If you ever slacked off in math class, thinking “I’ll never use this” (I know, me too), we have a story that just may make you wish you paid a little closer attention in school.
The tale begins with husband and wife Jerry and Marge Selbee, owners of a party store in Evart, Michigan, and a state lottery game called “Winfall.” It ends with the couple figuring out how to hack the odds in the game and winning $27 million.
You haven’t even heard the story yet and are already wishing you studied harder, aren’t you?
A Loophole In The Rules
It all started when Jerry—who always loved math and figuring out patterns—noticed a flaw in the rules of a new lottery game.
Those rules listed the odds of winning certain amounts of money by picking certain combinations of letters.
There was a pattern to those odds, which served as a loophole for the couple that would eventually make them millionaires and spark investigations into the lottery system itself.
Here’s How They Did It
The entire story is laid out in a seriously impressive article from the Huffington Post, but for the purpose of keeping it short and getting to the basics, here’s the quick and dirty on how it worked. Yes, it’s confusing and if you want to learn more about their winning strategy, I suggest reading the Huffington Post story in full.
In the game of Winfall, if there were no jackpot winners for a certain amount of time and the pot got higher than $5 million, there was a “roll-down,”which basically means that when it came time for the next drawing, as long as there was no jackpot winner, the cash in that jackpot went to the lower tiers of winners.
That roll-down happened every six weeks or so, making Jerry realize that if he simply waited until the roll-down to play the game, he could win more than he lost on tickets—if no one won the jackpot, of course. If no one got the jackpot, a $1 lottery ticket was actually worth more than $1 during a roll-down week.
So, once he realized that he could increase his chances of winning by playing a certain way, he spent thousands of dollars on the Winfall lottery. Long story short, over the course of nine years, that thousands then turned into almost $27 million in winnings.
“People have been conditioned to think it is luck,” he told Huffington Post. “They don’t look at the structure of games.”
After Winfall was replaced with a different type of lottery game in Michigan, the Selbees began buying tickets from Massachusetts.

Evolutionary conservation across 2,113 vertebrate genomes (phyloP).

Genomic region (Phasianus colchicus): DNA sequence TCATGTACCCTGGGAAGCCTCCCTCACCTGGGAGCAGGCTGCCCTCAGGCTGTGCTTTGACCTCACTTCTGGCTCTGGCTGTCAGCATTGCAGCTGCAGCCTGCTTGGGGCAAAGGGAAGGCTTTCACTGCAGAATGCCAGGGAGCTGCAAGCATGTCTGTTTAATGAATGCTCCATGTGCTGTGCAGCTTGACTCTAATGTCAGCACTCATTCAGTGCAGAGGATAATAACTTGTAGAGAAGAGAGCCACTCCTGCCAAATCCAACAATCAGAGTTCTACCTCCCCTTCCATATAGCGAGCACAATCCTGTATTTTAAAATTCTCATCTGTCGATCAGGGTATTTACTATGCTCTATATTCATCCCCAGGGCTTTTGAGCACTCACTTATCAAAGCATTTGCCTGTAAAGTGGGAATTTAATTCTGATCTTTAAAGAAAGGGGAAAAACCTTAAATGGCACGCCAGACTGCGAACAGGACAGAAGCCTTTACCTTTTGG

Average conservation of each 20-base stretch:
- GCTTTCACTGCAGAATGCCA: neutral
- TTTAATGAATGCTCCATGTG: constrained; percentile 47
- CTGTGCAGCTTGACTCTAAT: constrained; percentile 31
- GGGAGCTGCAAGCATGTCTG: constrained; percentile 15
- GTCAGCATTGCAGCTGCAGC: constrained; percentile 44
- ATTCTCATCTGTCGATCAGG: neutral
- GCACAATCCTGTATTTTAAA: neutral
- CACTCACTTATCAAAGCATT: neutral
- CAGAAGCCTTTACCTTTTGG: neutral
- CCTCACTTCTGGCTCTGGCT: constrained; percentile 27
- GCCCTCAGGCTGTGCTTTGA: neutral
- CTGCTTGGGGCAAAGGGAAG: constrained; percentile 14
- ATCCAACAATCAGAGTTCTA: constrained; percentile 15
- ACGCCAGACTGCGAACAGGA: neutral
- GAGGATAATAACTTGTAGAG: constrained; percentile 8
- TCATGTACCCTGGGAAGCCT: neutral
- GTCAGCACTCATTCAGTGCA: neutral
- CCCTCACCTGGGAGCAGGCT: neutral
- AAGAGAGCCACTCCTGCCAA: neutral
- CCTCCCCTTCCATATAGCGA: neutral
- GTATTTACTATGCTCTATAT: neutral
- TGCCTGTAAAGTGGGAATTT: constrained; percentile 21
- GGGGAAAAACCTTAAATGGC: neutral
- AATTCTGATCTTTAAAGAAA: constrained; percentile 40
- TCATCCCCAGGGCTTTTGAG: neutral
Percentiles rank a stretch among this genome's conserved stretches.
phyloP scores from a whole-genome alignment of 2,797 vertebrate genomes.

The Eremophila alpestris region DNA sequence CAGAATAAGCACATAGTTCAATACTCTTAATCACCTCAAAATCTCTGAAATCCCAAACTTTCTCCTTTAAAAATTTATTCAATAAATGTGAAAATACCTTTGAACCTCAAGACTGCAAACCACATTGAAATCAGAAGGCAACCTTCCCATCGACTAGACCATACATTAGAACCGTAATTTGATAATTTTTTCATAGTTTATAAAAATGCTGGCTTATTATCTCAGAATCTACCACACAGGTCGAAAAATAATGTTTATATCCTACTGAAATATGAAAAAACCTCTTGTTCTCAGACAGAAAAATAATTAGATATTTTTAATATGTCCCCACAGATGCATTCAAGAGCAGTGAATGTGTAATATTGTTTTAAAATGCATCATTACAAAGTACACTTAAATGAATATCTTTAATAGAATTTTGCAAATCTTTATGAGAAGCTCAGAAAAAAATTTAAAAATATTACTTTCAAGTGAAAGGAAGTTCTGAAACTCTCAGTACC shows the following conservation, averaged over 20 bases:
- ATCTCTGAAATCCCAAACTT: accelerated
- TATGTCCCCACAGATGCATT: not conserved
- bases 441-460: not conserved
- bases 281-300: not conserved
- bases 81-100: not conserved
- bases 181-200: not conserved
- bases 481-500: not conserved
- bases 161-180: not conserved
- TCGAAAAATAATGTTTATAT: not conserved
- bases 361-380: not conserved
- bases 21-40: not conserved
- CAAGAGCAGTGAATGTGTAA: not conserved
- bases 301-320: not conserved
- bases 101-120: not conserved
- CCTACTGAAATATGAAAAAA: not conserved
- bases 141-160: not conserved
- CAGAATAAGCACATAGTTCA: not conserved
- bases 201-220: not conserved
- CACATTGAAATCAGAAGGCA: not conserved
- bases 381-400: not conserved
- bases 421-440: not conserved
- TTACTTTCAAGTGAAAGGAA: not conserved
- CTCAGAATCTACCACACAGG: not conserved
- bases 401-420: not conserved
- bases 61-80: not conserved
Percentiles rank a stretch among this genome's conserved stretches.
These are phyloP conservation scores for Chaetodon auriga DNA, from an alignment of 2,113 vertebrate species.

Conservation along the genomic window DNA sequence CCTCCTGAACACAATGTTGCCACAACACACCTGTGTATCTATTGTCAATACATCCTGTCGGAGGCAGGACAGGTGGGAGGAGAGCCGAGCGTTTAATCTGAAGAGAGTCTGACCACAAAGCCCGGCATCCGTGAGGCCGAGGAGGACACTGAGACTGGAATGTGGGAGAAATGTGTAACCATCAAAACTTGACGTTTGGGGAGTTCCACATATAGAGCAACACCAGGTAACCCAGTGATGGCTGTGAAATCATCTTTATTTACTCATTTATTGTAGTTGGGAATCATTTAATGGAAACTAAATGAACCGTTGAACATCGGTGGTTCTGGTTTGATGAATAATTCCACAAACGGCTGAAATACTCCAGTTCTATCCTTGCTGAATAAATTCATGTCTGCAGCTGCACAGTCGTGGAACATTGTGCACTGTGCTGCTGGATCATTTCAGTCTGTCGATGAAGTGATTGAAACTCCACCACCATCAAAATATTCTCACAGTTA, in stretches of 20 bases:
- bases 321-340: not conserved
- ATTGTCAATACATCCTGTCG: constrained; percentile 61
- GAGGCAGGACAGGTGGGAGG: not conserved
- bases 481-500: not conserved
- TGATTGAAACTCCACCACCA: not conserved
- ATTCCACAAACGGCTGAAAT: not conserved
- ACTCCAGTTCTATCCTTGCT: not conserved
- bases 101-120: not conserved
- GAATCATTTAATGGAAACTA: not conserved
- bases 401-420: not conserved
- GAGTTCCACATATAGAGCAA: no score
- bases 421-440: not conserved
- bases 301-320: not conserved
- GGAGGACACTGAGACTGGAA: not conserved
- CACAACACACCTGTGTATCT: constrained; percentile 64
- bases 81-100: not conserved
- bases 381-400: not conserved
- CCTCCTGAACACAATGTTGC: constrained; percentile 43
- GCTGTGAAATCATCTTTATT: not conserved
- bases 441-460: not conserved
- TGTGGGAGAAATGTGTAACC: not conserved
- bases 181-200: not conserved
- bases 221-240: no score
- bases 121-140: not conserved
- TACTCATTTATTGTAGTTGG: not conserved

Would You Do It If You Could?
Now, before you grab your calculator and try to figure out your odds of winning a similar game, know that while what the Selbees were doing was not illegal, many might see it as dishonest. Investigations were launched because of the couple and the game has now also been shut down in Massachusetts.
Regardless of what people think, however, the couple, who netted $7.75 million over the course of playing the game (they obviously spent quite a bit of money to buy tickets), say they’re sure others would have done the same thing if they had figured it out first.
“If you figured it out and you could do this, would you do it?” Jerry Selbee said. “I’m just asking. Would you?”
In the end, the couple used their winnings to open a construction financing company, where Jerry lends money to home builders in Michigan who provide housing for military veterans, among others.
Lightening Strikes Twice In North Carolina
Last fall, two incredible lottery stories came out of North Carolina. Michelle Shuffler’s husband randomly purchased a lottery ticket—and won $10,000. The couple decided to take their winnings and buy more lottery tickets. Their second ticket of the day won them a $1 million jackpot!
If that already sounds unbelievable, you’ll really be shocked by this: Just one month before the Shufflers’ double win, the same thing happened to another North Carolina woman! Kimberly Morris bought a Diamond Dazzler lottery ticket, and won $10,000, just like the Shufflers. And like them, she decided to double down, buying another ticket on the way home, winning—you guessed it—$1 million!
Kind of makes you want to move to North Carolina, doesn’t it?